Moya’s high school was primarily comprised of Black, Latino and Hispanic students, and he hoped that living in the LALAC House would offset some of the culture shock of attending an institution with less racial diversity. 

“I didn’t realize how much of a toll it would take on me until I got here,” Moya said. “[In high school], they would understand me if I spoke in Spanish. Coming here — to a predominantly white institution — [I realized] ‘Oh, I’ve got to speak English 24/7. That’s hard.”

Many residents agreed that their LLC is successful in providing a strong community for students. Rothschild Toussaint ’23 lives in the Shabazz Center, and he described the house as a “hub” for Black students on campus.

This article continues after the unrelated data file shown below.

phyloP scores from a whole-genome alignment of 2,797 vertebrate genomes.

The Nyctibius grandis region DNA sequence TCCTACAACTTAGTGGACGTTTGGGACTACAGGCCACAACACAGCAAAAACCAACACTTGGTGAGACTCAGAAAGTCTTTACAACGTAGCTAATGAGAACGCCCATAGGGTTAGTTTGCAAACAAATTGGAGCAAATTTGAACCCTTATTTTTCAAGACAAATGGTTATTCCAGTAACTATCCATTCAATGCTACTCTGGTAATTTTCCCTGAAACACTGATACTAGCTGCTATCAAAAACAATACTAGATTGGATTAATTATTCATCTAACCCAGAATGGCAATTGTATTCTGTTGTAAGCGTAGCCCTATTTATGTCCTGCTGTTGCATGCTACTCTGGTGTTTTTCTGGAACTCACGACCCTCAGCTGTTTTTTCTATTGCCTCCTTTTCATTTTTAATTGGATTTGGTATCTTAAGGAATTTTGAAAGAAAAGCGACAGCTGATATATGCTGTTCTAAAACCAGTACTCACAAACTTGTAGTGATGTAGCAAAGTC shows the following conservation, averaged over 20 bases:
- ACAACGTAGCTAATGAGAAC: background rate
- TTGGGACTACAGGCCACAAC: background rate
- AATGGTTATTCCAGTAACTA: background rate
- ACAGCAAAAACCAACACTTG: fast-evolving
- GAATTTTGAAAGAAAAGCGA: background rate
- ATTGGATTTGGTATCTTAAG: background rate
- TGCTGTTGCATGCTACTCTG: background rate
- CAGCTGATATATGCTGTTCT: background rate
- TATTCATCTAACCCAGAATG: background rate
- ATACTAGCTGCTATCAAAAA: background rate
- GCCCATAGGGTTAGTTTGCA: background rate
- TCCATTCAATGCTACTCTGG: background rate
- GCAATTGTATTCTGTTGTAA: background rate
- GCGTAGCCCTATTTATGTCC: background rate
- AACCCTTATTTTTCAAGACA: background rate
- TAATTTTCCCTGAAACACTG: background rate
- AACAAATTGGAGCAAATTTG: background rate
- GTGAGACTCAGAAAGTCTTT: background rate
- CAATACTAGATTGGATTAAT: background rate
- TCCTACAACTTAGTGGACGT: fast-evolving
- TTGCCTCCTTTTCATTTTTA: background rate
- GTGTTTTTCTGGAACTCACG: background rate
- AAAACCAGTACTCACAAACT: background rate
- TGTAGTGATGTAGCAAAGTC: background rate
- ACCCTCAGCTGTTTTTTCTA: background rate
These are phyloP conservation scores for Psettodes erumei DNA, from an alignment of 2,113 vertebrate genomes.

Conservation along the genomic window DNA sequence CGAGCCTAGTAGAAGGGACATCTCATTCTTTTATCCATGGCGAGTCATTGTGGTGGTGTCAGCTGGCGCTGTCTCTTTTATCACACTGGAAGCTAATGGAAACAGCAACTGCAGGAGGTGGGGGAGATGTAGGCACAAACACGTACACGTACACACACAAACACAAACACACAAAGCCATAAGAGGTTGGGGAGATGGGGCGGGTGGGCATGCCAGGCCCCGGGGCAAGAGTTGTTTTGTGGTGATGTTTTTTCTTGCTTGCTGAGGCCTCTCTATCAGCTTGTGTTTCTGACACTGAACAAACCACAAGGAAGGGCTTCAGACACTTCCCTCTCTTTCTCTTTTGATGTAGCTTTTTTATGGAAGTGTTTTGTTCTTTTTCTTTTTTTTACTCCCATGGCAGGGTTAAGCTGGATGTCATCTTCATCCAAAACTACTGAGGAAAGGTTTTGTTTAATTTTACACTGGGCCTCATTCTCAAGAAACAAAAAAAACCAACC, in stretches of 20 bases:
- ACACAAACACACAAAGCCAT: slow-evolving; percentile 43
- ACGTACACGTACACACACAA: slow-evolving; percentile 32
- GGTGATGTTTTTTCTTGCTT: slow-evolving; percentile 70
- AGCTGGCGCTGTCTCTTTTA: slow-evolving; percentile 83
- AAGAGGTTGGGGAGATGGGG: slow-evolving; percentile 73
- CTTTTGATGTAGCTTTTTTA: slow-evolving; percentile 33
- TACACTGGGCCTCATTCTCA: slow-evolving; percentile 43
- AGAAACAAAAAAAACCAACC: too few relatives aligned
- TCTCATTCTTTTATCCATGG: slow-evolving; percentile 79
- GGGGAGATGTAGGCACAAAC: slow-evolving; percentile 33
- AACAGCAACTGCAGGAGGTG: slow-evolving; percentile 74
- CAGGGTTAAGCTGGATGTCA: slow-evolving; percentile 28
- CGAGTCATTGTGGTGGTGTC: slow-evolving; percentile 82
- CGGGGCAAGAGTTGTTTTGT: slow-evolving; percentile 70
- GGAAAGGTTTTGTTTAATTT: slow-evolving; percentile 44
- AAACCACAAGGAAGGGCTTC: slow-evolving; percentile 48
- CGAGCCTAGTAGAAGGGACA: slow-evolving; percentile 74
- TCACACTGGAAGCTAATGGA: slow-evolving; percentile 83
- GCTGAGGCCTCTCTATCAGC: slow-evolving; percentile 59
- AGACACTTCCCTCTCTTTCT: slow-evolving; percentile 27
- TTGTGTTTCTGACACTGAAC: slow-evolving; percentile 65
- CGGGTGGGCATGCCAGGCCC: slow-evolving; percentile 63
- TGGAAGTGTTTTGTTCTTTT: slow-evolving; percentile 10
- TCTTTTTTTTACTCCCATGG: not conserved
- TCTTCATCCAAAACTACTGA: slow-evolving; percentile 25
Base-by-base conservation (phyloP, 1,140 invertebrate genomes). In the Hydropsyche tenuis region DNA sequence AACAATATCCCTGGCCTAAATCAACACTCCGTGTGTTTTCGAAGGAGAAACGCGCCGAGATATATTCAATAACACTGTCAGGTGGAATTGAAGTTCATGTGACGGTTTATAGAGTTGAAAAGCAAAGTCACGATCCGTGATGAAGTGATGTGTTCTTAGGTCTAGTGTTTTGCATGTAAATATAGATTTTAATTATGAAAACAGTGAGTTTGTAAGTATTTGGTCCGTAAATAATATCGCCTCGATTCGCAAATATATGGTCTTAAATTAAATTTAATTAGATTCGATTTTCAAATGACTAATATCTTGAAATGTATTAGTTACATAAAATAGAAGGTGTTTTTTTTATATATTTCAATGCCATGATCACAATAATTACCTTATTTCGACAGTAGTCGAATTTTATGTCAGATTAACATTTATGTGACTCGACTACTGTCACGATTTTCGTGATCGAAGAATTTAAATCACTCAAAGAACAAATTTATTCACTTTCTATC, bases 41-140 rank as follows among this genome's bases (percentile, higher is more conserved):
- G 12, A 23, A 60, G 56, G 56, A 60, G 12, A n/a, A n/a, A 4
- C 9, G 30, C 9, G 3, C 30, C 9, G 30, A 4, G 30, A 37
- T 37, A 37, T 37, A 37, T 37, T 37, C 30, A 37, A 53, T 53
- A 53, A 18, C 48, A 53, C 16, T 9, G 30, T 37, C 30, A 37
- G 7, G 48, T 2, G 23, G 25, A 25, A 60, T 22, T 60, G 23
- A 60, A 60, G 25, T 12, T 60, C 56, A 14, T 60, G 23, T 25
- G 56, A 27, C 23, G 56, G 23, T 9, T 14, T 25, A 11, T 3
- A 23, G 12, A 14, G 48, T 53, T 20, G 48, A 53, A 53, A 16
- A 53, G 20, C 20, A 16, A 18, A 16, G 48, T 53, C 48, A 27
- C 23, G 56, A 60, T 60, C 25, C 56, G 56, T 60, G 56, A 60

“Because of Shabazz’s history [as] a house for Black students, [I get] to strengthen myself with[in] the black community on campus” Toussaint said. “Having the house as a hub is a good way for us to reconnect and find each other.”

Toussaint thinks that the physical layout of Shabazz also contributes to the strong community, noting that living in a house increases his interactions with others in the space.

“Shabazz is a four-floor building … but the first two floors are hangout areas, so when you enter, you don’t just go straight to your room” Toussaint said. “You have to see people. And I think that’s helped strengthen the ties.” 

Additionally, many of the LLCs host mandatory events for residents in an effort to build community, often taking the form of house dinners. According to Moya, the LALAC House hosts a weekly dinner.Darren Nelson ’23, a resident of Shabazz, also emphasized his house’s weekly dinners as an important way for students to connect with each other.